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Sign Language Studies

American Annals of the Deaf

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Deaf Daughter, Hearing Father

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Imagine having a disability but not feeling like you are disabled. It sounded like a great approach if one wanted to raise a child to be psychologically well balanced and self-confident. So we made the request to meet a deaf family.

Alfred and Shira and their two deaf sons arrived one Sunday afternoon for a visit with our little family. We were quite excited to have them come into our home. The kids played nicely as we got to know the couple, using our beginning sign language skills, their voicing and speechreading skills, and a good old-fashioned paper and pencil to communicate.

Alfred had a white-collar job working for the provincial government, and Shira, at the time, was a stay-at-home mom. They were warm and friendly. They drove a car and rented a house. It seemed they did just about everything our family did. It was an eye-opening experience. Being deaf certainly wasn’t the horror show that I had imagined it to be.

Communication Choices

“So how are you planning to communicate with your little girl?” This question began to come up frequently in conversations. I remember discussing this with Alfred after he asked. At the time, I didn’t fully realize how important a question that was. We seemed to have three communication choices before us: oralism, Total Communication, or manualism. As I understood it, oralism proposed that deaf kids could learn to hear and talk without the need for learning sign language (or the Deaf community!). However, in order to succeed, it was stressed that Miranda would have to spend years going to speech therapists and other specialists.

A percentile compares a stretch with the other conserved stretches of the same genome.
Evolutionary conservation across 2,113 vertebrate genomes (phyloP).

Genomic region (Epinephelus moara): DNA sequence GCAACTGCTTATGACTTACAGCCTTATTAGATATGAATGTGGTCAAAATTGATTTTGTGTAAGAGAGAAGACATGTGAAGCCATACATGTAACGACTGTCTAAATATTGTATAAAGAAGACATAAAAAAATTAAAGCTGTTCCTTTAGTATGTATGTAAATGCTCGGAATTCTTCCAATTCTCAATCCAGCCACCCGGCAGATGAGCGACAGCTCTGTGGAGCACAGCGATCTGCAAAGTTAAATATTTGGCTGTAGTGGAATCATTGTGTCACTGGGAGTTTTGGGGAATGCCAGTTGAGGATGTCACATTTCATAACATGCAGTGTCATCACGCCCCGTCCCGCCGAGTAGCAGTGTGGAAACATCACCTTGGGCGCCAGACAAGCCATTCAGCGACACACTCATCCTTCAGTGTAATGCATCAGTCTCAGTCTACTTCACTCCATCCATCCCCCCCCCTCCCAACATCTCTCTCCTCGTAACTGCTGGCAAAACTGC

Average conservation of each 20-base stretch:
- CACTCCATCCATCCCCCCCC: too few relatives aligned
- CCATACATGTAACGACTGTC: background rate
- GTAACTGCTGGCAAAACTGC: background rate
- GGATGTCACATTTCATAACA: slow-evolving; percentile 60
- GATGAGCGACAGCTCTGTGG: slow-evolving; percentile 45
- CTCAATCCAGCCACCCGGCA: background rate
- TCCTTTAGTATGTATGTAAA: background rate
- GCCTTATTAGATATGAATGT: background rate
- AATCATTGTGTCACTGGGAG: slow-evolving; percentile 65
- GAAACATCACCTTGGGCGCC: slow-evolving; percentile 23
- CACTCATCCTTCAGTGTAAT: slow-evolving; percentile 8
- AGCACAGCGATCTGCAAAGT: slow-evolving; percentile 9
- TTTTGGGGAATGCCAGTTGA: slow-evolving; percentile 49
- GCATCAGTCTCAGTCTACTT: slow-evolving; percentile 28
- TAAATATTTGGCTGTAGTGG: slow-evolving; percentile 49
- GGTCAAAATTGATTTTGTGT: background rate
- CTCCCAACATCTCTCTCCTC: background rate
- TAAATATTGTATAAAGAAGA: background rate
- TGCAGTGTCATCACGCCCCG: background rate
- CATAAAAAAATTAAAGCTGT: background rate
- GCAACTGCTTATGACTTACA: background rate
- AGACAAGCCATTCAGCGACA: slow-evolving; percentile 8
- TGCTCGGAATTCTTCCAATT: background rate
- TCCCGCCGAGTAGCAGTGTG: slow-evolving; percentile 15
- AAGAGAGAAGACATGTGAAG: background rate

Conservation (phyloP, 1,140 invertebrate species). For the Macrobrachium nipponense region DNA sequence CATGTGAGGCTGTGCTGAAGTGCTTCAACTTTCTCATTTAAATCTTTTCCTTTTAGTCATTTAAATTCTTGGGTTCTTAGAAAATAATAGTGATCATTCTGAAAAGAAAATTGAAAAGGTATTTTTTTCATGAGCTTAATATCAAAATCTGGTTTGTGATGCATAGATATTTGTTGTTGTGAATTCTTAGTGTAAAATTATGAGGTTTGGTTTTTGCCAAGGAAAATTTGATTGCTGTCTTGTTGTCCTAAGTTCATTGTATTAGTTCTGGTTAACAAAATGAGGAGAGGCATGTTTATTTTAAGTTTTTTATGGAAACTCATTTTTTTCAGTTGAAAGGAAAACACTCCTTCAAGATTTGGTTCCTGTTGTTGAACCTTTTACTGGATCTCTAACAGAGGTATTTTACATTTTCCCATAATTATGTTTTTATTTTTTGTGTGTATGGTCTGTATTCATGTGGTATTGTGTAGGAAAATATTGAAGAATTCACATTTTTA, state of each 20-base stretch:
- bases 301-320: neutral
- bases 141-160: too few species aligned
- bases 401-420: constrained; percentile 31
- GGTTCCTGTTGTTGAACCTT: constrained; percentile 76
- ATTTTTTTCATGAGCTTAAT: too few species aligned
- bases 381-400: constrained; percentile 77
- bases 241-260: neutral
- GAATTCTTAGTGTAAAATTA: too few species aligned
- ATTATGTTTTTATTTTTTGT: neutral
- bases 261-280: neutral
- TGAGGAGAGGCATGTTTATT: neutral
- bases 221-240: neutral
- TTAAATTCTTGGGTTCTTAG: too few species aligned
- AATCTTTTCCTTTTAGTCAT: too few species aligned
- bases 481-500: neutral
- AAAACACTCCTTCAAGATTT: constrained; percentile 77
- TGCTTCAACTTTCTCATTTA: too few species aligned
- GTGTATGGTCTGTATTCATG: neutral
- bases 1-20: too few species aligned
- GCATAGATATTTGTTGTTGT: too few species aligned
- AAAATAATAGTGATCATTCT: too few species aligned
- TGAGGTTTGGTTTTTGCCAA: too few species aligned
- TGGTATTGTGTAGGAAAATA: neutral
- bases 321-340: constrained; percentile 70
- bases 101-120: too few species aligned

As is my nature, I was skeptical after being told I could have a “normal” kid if I just did whatever the professionals told us to do. (As an employee of the Ontario Medical Association, I had a lot of contact with physicians and knew that they were mere mortals, not the all-knowing gods and goddesses of medicine many of them would like to be seen as.)

The Total Communication option seemed to make a lot of sense to me. This option called for the use of all the communication methods available: sign, speak, lipread, listen, gesture, mime, and, of course, write. In practice, this is what most deaf people do in the real world. As a mode for teaching deaf children, Total Communication in the classroom is often called Sim-Com (for Simultaneous Communication) where voicing English and signing are done at the same time. Because ASL is not English, an invented sign system called S.E.E. (Signing Exact English) is used.

I was quite disappointed when Alfred expressed to me his belief that Total Communication wasn’t a good approach. I learned from him that most Deaf people considered S.E.E. a corruption of the beauty and efficiency of ASL. Alfred felt that manualism was the best option for people who were profoundly deaf from birth like himself and our Miranda. I began to hear that repeatedly from Deaf people, most of whom had been raised with the oralism or Total Communication approaches.

Manualism in a school setting is now supported by an educational philosophy called bi-bi, short for bilingual and bicultural. This philosophy has two basic tenets. The first idea is that ASL and English are different languages and should be treated and taught as such. The second idea is that deaf and hearing people inhabit different cultural spheres. At the time, I found this hard to understand and accept; but with repeated exposure, I have certainly found this to be true.

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